# Moment of Inertia of Cavendish pendulum

1. Aug 19, 2007

### Pioneer1

Hi,

I am trying to compute the moment of inertia of the Cavendish pendulum. I used

I = 2(m r^2)

r = gyration arm
m = the weight attached to the pendulum

But this formula is for a dumbell type of torsion pendulum where the weights are attached to the bar.

Does anyone know the formula for a pendulum where the weights are suspended as in the case of the Cavendish pendulum? I couldn't find it online.

With this formula I got

I = 2 ( 729.8 * 93.1^2) = 12,651,243.56 g cm^2

Does this sound right for a pendulum of this dimensions?

2. Aug 19, 2007

### Staff: Mentor

For the benefit of those of us who haven't been following your previous discussions closely, can you provide a diagram of the specific geometry that you have in mind, so we can see how it differs from Example 1 in the link you provided (which is the case where $I = 2mr^2$)?

3. Aug 19, 2007

### Pioneer1

http://www.alphysics.com/cavendishexperiment/CavendishSchematic11.jpg

And here's a detail

http://www.alphysics.com/cavendishexperiment/CavendishSchematic111.jpg

Cavendish also gave the weight of the bar and the silver wire he used to strengthen it. I assume those will have to be taken into consideration as well.

4. Aug 19, 2007

### Staff: Mentor

You've still got two masses revolving around a common central point, so their moment of inertia I is the same as when they're connected by a rod of negligible mass in a dumbbell configuration as in the page you first referenced. So you're OK so far.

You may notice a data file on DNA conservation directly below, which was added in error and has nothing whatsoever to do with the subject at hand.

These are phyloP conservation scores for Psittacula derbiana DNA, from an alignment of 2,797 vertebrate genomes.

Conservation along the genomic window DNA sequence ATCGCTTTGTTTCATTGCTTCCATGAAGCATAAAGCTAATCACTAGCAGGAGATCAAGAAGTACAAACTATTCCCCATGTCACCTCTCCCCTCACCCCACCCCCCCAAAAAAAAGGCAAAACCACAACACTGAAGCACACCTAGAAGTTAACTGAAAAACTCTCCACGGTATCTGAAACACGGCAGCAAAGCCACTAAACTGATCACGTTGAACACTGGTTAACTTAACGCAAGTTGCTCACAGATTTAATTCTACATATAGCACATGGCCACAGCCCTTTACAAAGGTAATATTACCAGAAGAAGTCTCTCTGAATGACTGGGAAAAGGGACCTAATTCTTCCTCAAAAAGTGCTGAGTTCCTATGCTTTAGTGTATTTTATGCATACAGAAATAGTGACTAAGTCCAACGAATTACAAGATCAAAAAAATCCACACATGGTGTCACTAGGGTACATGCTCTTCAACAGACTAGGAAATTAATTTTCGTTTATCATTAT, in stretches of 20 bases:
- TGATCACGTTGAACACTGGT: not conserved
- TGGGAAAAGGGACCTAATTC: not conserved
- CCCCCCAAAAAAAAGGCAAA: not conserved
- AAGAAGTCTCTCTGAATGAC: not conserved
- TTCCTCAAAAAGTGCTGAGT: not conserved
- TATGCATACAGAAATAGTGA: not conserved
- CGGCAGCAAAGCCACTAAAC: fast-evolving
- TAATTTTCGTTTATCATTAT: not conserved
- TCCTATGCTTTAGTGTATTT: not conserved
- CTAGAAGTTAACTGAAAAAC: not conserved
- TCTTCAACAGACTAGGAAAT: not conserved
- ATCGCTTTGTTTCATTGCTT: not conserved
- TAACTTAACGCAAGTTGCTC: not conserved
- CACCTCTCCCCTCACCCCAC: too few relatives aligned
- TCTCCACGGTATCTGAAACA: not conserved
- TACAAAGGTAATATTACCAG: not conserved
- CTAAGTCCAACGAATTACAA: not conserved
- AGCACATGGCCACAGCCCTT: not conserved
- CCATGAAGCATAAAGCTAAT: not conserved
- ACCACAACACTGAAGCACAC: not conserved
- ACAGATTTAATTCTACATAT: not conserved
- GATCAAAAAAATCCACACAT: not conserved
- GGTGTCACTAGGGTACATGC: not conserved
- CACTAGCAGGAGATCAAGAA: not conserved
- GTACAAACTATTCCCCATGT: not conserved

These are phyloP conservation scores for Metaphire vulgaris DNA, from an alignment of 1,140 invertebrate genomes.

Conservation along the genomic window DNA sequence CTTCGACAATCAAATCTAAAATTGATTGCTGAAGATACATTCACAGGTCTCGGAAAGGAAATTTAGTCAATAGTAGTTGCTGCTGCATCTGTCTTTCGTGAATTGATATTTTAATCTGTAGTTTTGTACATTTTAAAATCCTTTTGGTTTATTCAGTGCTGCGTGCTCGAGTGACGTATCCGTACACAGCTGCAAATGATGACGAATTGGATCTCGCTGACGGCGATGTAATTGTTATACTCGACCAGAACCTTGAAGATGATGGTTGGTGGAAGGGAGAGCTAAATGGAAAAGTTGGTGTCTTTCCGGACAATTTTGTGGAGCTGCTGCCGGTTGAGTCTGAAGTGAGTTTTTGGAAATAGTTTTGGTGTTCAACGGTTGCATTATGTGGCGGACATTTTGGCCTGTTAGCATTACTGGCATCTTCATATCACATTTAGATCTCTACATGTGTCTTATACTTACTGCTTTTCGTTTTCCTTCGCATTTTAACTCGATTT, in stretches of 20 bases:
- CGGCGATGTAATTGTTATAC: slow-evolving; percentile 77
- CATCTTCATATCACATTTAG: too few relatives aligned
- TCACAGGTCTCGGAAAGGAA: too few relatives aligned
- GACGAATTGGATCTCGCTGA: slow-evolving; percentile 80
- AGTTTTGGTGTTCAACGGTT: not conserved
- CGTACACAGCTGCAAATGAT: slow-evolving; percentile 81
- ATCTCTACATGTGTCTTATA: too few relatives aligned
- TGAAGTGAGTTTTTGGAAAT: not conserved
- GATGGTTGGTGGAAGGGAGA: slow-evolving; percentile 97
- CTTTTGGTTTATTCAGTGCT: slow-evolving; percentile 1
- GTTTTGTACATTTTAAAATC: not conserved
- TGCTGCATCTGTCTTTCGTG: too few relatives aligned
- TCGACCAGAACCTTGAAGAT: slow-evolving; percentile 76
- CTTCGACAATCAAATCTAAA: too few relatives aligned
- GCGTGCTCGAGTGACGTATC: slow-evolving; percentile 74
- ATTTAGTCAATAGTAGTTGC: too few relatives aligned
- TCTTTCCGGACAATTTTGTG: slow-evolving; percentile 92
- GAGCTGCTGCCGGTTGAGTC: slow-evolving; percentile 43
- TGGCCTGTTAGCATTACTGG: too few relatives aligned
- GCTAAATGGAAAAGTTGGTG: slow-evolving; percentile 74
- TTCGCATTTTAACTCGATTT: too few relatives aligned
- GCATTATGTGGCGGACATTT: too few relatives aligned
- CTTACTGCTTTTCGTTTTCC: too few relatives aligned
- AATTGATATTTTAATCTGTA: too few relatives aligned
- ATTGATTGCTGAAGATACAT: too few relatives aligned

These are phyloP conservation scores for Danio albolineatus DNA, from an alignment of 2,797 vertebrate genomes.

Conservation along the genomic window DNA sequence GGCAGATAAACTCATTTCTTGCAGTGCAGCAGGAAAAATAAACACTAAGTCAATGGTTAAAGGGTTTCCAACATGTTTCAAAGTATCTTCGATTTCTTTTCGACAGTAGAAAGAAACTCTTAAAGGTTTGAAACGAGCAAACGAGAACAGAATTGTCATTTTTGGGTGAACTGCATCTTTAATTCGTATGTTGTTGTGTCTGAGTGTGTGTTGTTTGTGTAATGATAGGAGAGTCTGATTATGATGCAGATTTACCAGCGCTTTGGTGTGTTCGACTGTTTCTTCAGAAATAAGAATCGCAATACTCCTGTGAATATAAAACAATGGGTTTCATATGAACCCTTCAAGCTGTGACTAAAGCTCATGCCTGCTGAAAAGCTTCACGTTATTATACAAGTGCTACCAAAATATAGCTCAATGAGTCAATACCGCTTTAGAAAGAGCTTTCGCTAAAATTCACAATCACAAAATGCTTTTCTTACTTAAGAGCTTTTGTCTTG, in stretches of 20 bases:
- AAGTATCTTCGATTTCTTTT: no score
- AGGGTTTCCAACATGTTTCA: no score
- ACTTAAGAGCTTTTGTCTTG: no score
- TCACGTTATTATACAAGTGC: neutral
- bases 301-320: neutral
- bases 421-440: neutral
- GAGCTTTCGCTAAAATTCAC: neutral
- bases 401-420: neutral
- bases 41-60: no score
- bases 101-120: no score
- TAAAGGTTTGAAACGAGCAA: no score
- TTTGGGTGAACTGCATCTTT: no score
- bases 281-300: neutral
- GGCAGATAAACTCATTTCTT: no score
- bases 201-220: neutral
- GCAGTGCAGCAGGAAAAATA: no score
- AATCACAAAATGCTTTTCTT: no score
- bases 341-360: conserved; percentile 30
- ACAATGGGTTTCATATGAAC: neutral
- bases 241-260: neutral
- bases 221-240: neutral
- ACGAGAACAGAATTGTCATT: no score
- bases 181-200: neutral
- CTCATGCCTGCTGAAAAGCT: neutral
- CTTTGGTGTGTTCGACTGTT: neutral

What you need now is I for the rotating part of the suspension mechanism. You have the mass of the transverse rod, and I for a rod rotating transversely around its midpoint is a standard case. For some reason it's not on the page you first referenced, but you can find it on Hyperphysics:

http://hyperphysics.phy-astr.gsu.edu/hbase/mi.html#cmi

Just add the two I's together. In principle, you should also consider I for the rest of the rotating part of the apparatus, but the supporting wires are probably pretty light so you can safely neglect them, at least as a start in your analysis.

5. Aug 19, 2007

### Pioneer1

Ok. Thanks. From hyperphysics I got 1/12 M L^2 and added it to the previous result:

I = 2 m r^2 + 1/12 M L^2

L = length of the rod
r = half length of the rod

So,

Total moment of inertia for the Cavendish experiment = r^2 (2m + 1/3M) = 13,137,851.84 cm2 g

m = weight of each ball = 729.8 g

M = Rod weight = 155.5 + 11 + 2.9 = 169.40 g (including deal rod, silver supporting wire, vernier attached to the arm)

L = Rod length = 73.3 inches = 186.18 cm

r = Half rod length = 93.09 cm

I also added another picture with a little more detail about the arm. (Figure 3 here.)

Does this look good?